Heartburn

Sometimes people break your heart.  Many of us learned this painful truth early in life, long before exiting elementary school.  It’s a risk we are all forced to live with, like car accidents. Due to the high exposure of the heart when living in a ministering community, this risk greatly increases.  Its equivalent to driving 50,000 miles a year on a busy highway- an accident is bound to happen.  Problem is, there is no insurance for the heart.  So here I pause, applying pressure on the most recent stab wound.  I won’t bleed to death, but there is the temptation to toughen my pericardial covering and protect myself from future punctures.

 

We are born dependent on community.  Our very survival necessitates that someone cares enough to keep us warm, fed and protected. I believe this is part of what makes us in God’s image, as He Himself is a community of Father, Son and Spirit- and all of history is the tale of how He pursued our hearts and offered the ultimate sacrifice in order to include us .  Like it or not, we never grow out of this need for connection (for God as well as other human beings).  Many are blessed to have families and/or social structures that fulfill this innate desire, but some wander in the desert of isolation, desperately searching for this missing piece. The challenge is, people hungry for connection and belonging are often broken, hurt and difficult to love.  And if you’ve lived more than a couple years, then you already know how broken people tend to break people.

 

At a young age God gave me a tenderness for the lonely and disconnected, and I faithfully loved as I awaited His bigger, more important calling.  Forty years later, I finally realize this IS the higher calling.  I will never do anything more important or powerful than love people. Desiring to love people like Jesus loves has taught me to look past brokenness and see the person He created.  I don’t do this perfectly, but it’s always my desire.  Our family and community is dedicated to loving whoever comes to us, and we do it carefully, with wisdom, prayer and shared experience.   To love like this means we sometimes step into situations others wisely avoid.  Pulling a victim out of a burning car has great risk, but if no one does it they surely die.   It’s not that we don’t see the danger or feel fear, we just allow compassion to rule.  (If you read the New Testament, you can’t avoid the continual reference “Jesus moved with compassion”) Sometimes a little fire licks the skin and we suffer as the burn heals.  But we all agree that a human being, created and loved by God, is worth a few scars.  This is why I won’t pay the price of hardening my heart in order to protect it.  I want to respond to the next wanderer with open arms, like Jesus did for me, and that posture involves exposing my heart.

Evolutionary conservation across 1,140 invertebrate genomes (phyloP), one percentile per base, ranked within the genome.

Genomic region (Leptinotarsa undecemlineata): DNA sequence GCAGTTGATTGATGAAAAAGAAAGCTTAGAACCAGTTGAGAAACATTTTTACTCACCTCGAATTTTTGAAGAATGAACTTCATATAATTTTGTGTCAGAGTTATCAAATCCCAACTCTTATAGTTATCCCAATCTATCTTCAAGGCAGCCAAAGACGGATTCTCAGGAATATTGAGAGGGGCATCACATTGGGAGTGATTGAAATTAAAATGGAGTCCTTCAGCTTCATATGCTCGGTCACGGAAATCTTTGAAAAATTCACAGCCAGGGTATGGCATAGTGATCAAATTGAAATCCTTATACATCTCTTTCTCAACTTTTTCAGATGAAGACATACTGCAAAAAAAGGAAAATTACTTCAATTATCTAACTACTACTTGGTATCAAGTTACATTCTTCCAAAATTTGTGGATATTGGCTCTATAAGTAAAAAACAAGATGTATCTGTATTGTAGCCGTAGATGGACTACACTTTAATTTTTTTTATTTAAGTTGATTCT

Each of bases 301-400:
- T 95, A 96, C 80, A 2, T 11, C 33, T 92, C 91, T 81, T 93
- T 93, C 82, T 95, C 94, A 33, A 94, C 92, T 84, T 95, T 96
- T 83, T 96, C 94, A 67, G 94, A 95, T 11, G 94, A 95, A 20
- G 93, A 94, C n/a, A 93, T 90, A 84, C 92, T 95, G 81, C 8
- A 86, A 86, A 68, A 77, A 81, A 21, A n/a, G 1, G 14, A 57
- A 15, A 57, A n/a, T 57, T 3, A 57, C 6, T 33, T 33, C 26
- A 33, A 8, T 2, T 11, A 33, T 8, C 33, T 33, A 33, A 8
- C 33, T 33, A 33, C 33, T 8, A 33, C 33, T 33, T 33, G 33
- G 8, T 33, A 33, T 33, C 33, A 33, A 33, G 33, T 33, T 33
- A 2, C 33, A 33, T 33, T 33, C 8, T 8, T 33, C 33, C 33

10 thoughts on “Heartburn

  1. Your heartburn echos the hymn ” Make me a blessing to someone today” . My prayer too. One standza says.Give as was given to you in your need, love as the Master loved you be to the helpless a helper in deed,unto your mission be true…

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  2. Oh!! Dear friend!! I cannot wait for the days for you to be here so I can listen to your heart. It breaks mine to know that you have been hurt, but your right, there is no higher calling and we are not exempt from the stab wounds Jesus himself took on. You love so well…and because of that you often bleed freely, I know. He counts your tears and stores them in jars. I on the other hand protect my heart and hide it away…and in so doing it becomes hard. You are a life changer because of your love!! Thank you for loving me!! Do not grow weary in doing good!!

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  3. Such a refreshing and healthy perspective, to step into the pain and not flee from it. It’s an “ouch hallelujah”, because these pits of pain are where the Father so often reveals the very depths of Himself. Carry on Warrior woman! You are blazing amazing trails in the hearts of many!

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